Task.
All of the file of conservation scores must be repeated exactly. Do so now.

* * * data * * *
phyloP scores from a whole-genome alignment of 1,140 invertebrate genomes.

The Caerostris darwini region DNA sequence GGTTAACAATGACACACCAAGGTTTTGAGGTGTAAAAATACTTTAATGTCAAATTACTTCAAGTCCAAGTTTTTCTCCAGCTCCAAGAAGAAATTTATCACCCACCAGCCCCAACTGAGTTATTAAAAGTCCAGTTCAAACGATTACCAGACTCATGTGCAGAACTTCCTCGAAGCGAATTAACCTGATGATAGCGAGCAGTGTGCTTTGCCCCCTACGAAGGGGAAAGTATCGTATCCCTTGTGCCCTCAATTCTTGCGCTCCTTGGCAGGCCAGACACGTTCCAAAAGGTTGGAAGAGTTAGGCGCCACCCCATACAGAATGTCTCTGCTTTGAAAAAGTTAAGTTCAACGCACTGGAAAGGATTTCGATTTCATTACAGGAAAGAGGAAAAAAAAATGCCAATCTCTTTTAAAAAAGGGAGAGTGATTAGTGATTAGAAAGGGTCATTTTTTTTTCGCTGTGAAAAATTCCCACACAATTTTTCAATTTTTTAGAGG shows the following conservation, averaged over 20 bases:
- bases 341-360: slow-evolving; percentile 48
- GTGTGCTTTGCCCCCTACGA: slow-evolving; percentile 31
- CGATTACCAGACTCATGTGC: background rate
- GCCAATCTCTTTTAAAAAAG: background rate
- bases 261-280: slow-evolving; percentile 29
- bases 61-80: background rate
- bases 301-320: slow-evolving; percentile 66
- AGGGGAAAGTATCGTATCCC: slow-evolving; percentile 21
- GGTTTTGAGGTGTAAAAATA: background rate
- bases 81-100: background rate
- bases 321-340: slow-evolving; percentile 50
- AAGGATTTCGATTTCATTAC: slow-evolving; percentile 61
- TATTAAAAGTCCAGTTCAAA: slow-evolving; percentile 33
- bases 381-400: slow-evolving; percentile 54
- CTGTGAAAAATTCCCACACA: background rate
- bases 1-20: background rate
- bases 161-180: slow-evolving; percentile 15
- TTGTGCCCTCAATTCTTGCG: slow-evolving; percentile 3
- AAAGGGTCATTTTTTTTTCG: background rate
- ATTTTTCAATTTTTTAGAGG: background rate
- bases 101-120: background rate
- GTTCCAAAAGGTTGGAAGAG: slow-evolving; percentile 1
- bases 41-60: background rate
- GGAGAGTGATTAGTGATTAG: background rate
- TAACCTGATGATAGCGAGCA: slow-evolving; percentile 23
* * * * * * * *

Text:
phyloP scores from a whole-genome alignment of 1,140 invertebrate genomes.

The Caerostris darwini region DNA sequence GGTTAACAATGACACACCAAGGTTTTGAGGTGTAAAAATACTTTAATGTCAAATTACTTCAAGTCCAAGTTTTTCTCCAGCTCCAAGAAGAAATTTATCACCCACCAGCCCCAACTGAGTTATTAAAAGTCCAGTTCAAACGATTACCAGACTCATGTGCAGAACTTCCTCGAAGCGAATTAACCTGATGATAGCGAGCAGTGTGCTTTGCCCCCTACGAAGGGGAAAGTATCGTATCCCTTGTGCCCTCAATTCTTGCGCTCCTTGGCAGGCCAGACACGTTCCAAAAGGTTGGAAGAGTTAGGCGCCACCCCATACAGAATGTCTCTGCTTTGAAAAAGTTAAGTTCAACGCACTGGAAAGGATTTCGATTTCATTACAGGAAAGAGGAAAAAAAAATGCCAATCTCTTTTAAAAAAGGGAGAGTGATTAGTGATTAGAAAGGGTCATTTTTTTTTCGCTGTGAAAAATTCCCACACAATTTTTCAATTTTTTAGAGG shows the following conservation, averaged over 20 bases:
- bases 341-360: slow-evolving; percentile 48
- GTGTGCTTTGCCCCCTACGA: slow-evolving; percentile 31
- CGATTACCAGACTCATGTGC: background rate
- GCCAATCTCTTTTAAAAAAG: background rate
- bases 261-280: slow-evolving; percentile 29
- bases 61-80: background rate
- bases 301-320: slow-evolving; percentile 66
- AGGGGAAAGTATCGTATCCC: slow-evolving; percentile 21
- GGTTTTGAGGTGTAAAAATA: background rate
- bases 81-100: background rate
- bases 321-340: slow-evolving; percentile 50
- AAGGATTTCGATTTCATTAC: slow-evolving; percentile 61
- TATTAAAAGTCCAGTTCAAA: slow-evolving; percentile 33
- bases 381-400: slow-evolving; percentile 54
- CTGTGAAAAATTCCCACACA: background rate
- bases 1-20: background rate
- bases 161-180: slow-evolving; percentile 15
- TTGTGCCCTCAATTCTTGCG: slow-evolving; percentile 3
- AAAGGGTCATTTTTTTTTCG: background rate
- ATTTTTCAATTTTTTAGAGG: background rate
- bases 101-120: background rate
- GTTCCAAAAGGTTGGAAGAG: slow-evolving; percentile 1
- bases 41-60: background rate
- GGAGAGTGATTAGTGATTAG: background rate
- TAACCTGATGATAGCGAGCA: slow-evolving; percentile 23